School board goes to Nov. 7 vote
A question on the Nov. 7 ballot will ask voters in the Baldwin school district if the election method of school board members should be changed to an at-large system.
Currently, the school district is divided into three voting districts Marion Springs, Vinland and Baldwin City with two school board members elected from each district and one school board member elected at-large.
An at-large method of election would eliminate the boundaries of the voting districts but would not change the boundaries that determine where a child attends elementary school and all registered voters in the school district would be able to choose from a field of candidates, who reside in any area of the district.
It is an issue placed on the ballot by a citizen-initiated petition. The petition called for a change to a seven member at-large election method, and used state statute to back up the need for the change. However, many of the residents of the Marion Springs and Vinland areas say it is important to have representation and what they call a voice on the school board.
It's a voice with a history as old as the district itself.
An issue with history
The schools of Marion Springs, Vinland and Baldwin City were unified into a district in 1965. As part of the unification, the school board was set up with two representatives from the areas of Marion Springs, Vinland and Baldwin City and one member elected at-large.
Just two years before, Marion Springs Elementary School opened 9 miles west of Baldwin City a consolidation of Colyer, Union, Willow Springs, Central, Exceline and Globe schools. One of the reasons for consolidation was to meet the state standard for elementary schools of eight full-time teachers for grades one through eight.
When the state brought another change unified school districts Marion Springs and Vinland joined Baldwin City to form a school district. And it was a controversial change. The rural residents feared losing their voice in the new district, but the formation of unified districts was the direction education was taking across the state.
"They were so afraid because they were going to go into a city district, so to speak," said Henrietta Schoepflin, a member of the first school board that included representatives from Marion Springs, Vinland and Baldwin City. "We wanted to be sure every area was represented. At the time there was a lot of unhappiness over the way unification was being done. We tried to make it as equal as we could, so they didn't feel like we wouldn't care about them. We decided they should be represented, and that is the way it has been done since.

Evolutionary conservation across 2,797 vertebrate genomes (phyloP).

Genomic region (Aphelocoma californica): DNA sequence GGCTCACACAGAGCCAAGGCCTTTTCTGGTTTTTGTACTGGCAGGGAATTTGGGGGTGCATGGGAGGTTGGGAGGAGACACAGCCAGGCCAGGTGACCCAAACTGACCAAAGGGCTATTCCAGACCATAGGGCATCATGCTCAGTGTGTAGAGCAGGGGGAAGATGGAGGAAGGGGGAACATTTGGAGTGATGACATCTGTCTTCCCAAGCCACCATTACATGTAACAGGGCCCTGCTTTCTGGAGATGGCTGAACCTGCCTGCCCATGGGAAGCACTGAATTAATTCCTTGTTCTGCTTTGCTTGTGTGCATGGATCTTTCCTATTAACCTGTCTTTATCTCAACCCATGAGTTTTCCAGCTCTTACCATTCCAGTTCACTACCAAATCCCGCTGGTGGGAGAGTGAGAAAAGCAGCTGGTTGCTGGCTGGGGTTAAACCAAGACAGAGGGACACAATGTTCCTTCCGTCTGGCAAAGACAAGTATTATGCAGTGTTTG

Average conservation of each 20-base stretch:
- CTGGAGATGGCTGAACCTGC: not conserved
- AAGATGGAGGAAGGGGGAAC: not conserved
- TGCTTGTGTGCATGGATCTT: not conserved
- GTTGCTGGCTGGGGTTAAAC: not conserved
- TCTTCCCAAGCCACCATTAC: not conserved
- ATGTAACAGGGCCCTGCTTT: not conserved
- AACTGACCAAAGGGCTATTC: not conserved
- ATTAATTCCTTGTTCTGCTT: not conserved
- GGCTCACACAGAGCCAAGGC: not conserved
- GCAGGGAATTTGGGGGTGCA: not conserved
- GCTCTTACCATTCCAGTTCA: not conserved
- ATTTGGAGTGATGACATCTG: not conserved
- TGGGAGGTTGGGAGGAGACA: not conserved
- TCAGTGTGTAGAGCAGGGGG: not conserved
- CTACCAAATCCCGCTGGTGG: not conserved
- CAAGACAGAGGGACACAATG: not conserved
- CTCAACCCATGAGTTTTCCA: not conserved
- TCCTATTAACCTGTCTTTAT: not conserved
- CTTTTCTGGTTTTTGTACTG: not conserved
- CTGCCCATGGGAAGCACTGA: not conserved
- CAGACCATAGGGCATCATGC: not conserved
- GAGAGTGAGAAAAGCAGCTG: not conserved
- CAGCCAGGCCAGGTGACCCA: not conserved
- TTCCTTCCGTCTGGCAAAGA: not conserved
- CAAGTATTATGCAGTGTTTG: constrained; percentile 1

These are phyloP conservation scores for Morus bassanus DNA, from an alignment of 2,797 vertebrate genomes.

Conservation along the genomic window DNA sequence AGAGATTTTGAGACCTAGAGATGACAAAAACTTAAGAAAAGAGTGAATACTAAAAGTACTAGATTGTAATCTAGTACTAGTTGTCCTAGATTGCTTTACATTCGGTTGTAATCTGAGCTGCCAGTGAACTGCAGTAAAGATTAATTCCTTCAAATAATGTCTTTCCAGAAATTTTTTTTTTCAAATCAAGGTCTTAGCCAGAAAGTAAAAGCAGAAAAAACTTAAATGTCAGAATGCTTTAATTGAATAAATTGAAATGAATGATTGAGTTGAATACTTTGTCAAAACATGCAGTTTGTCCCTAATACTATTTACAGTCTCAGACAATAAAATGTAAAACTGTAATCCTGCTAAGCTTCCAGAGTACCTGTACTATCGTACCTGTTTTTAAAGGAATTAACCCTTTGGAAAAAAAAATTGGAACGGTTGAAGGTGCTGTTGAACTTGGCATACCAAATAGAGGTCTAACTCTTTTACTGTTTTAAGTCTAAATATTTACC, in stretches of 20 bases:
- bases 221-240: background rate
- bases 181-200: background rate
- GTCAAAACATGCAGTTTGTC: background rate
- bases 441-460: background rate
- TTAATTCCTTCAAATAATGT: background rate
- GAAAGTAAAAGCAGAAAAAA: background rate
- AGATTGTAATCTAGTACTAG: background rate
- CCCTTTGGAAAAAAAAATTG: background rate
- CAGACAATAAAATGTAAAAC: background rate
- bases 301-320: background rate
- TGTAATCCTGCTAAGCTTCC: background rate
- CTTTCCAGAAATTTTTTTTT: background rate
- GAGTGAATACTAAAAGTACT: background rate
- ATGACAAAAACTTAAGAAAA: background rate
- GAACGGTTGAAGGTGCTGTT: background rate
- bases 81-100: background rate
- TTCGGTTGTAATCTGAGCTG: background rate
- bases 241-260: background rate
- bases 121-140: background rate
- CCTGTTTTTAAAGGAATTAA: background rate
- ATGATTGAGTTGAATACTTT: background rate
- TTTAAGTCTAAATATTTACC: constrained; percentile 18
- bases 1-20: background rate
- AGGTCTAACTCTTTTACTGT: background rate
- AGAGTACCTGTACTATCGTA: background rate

"We think we did the right thing, and I don't see a reason to change it," Schoepflin said.
That voice is still important to the residents of Marion Springs and Vinland, and some residents feel that is what the Nov. 7 vote is all about. Parents have volunteered to serve as spokespeople, informing the public about the importance of retaining representation on the board.
"Each area Vinland, Marion Springs and Baldwin has its own elements, its own issues," said Cheryl Chamberlain, a Vinland parent. "It is important to have a person aware of all the elements. I'm concerned if we lose our representation, we lose our voice."
School board president Ed Schulte, elected from the Vinland district, said the vote is a choice with good points from each side.
"It is important people not look at the specific board members, but the type of representation they want to have," Schulte said. "The current representation keeps it a little more local and personal by keeping board members geographically close to you.
"Both sides have good points and it is a matter of choice," he said.
During the three and a half years he has served on the board, Schulte said all board members have directed equal attention to all the schools in the district.
"Every member is very much vested in school district," he said. "I have never seen someone make a vote based on the area they are from."
He said he favors the current board format, but if a change is to be made, it should be by a vote of the people.
"It really is an issue that needs to go to the people," he said.
A different view
Organizers of the petition that placed the question on the ballot have a different view. The last school board election in 1999 convinced Betty Bullock, who ran for the at-large position on the board, and Patti Michalowski, a concerned citizen, that a different election method was needed.